This album is the most honest depiction of loss and grief I’ve ever encountered. Rather than the soft, pseudo-salving tones of most grief-related songs, the interplay of music and lyrics in Ember drags the listener through a war zone—a gut-wrenching journey of light and darkness, cold and warmth, burial and resurrection. It paints the picture of a man attempting to wrench himself up from a cavernous pit. The way is twisted and obscured in shadow. Ground is gained and lost. Faith is an oil-slicked rope constantly slipping in the climber’s grip. Hope is an act of defiance. Most Christian music is in such a hurry to get to hope that it ends up feeling like a lie to anyone tuned into the devastation of the world—a cheap curtain drawn over the smoking wreckage. Ember dares to plunge you to the very bottom of the pit, leave you there to shiver, and make you wrestle and claw to resurface. When you do, the redemption feels real. The hope rings true.
Hints at the underlying source of the singer’s fury are woven through the album from the start. “Feed the Wolf” sets the story off with a rejection of the destructive, violent side of anger, which the griever is tempted to use as self-protection, drawing an immediate distinction between that and the anger that resounds through the remaining songs. Lines like “fight with folded hands” and “stay reformed, erase this perfect world” in “Red Cold River,” along with “I don’t want to live inside this hell / I was born to live inside this hell” in “Tourniquet” clue the listener in to the true nature of the battle being fought in the face of a broken world, even before the album directly addresses it. “Psycho” offers a roiling, visceral illustration of the fight for faith against all apparent logic, calling to mind the laments of Job. Here the listener finds the album’s first hints of the hope we see in Psalm 139, where even the furthest depths and darkness are not out of God’s reach.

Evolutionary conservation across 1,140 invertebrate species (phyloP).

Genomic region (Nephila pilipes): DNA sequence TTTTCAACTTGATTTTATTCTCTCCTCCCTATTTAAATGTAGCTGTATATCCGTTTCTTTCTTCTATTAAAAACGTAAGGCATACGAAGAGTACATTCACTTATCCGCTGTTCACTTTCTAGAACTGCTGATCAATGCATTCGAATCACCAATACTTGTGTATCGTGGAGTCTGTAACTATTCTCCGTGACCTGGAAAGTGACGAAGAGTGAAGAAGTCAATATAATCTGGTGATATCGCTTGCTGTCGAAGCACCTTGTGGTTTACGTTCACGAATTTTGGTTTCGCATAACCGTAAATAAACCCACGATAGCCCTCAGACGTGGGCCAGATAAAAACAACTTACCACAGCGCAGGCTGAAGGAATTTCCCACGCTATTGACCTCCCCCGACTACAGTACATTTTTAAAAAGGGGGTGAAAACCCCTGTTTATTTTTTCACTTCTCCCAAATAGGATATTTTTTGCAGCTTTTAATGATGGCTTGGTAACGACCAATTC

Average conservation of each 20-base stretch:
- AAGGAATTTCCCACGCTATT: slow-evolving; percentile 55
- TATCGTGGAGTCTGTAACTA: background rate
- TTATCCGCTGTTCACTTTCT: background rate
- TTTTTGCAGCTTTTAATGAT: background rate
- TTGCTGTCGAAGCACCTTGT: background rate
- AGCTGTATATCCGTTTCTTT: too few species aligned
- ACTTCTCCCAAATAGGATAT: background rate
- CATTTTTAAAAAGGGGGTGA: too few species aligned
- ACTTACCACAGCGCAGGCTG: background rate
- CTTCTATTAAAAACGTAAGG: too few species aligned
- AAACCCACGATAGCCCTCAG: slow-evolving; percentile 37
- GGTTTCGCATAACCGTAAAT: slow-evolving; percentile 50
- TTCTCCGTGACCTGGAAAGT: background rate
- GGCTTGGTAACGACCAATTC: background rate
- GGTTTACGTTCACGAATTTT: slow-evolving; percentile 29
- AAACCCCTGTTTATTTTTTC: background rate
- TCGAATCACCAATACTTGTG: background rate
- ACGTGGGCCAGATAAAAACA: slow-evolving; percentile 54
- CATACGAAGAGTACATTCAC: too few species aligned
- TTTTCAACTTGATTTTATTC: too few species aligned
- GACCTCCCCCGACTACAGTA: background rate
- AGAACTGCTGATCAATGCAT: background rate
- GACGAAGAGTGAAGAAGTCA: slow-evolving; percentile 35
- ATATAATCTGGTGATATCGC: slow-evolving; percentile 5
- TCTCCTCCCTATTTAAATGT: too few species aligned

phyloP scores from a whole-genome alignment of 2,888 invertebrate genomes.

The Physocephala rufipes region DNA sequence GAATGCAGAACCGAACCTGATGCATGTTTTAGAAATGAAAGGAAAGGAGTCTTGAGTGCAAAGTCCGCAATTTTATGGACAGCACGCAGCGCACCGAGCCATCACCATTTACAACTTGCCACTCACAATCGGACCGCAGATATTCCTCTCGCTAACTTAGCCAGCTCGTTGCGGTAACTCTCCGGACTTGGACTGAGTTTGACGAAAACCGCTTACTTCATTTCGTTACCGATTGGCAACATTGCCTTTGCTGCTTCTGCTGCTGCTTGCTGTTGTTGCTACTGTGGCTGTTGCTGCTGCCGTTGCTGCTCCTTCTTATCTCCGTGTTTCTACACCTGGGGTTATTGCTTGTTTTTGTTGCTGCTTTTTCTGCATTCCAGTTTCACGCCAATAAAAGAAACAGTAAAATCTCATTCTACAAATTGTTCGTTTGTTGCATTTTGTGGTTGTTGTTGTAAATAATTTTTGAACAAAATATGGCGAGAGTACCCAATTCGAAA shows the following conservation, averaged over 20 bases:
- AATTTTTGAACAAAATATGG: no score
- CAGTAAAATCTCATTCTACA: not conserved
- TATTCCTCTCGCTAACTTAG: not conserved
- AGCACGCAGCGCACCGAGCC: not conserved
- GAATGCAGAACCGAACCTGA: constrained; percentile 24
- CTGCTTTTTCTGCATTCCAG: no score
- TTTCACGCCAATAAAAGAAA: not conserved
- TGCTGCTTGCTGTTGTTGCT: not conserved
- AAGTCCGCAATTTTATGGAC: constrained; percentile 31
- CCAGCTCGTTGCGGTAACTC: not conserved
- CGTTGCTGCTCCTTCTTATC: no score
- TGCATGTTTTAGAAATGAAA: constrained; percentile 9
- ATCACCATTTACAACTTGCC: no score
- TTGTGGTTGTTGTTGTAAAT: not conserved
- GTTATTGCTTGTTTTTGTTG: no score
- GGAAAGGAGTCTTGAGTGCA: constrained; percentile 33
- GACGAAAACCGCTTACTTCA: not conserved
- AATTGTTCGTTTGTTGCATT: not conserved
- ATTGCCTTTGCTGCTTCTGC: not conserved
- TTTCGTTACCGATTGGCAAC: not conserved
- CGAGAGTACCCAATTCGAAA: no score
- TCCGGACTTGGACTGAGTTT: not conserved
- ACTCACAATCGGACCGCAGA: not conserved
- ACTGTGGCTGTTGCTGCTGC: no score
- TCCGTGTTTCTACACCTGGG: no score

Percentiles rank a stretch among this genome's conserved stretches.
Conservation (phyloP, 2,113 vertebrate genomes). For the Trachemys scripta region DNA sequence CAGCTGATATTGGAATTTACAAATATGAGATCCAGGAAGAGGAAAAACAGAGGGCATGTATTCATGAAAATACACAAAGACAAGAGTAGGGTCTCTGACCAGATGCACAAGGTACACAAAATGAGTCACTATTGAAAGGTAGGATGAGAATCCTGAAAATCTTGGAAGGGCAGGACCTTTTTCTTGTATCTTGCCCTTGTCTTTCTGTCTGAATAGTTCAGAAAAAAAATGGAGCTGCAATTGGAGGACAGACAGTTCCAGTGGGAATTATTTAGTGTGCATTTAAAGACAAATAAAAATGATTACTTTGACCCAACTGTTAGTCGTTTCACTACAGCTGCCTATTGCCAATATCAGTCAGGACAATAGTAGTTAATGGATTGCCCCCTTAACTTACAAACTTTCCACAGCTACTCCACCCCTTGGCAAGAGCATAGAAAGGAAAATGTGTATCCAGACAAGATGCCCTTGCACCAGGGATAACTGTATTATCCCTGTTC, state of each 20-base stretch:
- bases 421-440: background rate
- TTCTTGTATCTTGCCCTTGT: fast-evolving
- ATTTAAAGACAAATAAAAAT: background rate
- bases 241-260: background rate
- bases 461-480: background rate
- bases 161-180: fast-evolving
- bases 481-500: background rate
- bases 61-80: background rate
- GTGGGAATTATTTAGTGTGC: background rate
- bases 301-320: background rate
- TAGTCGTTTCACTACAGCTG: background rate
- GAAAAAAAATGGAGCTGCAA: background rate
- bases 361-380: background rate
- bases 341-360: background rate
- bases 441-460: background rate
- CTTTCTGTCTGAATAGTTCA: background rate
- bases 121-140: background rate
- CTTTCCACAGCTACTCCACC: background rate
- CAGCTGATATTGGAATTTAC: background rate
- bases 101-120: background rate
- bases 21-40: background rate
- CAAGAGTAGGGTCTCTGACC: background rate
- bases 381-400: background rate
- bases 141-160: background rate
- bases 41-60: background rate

The album reaches its nadir at “Dark of You,” where the singer extrapolates from his personal grief and at last brings the listener directly to the true source of all the pain and rage: the fallen, broken state of mankind. Reminiscent of Ecclesiastes, he groans over the pointlessness of existence—yet the song ends in pleading repetition of a single line: “Save this selfish world.”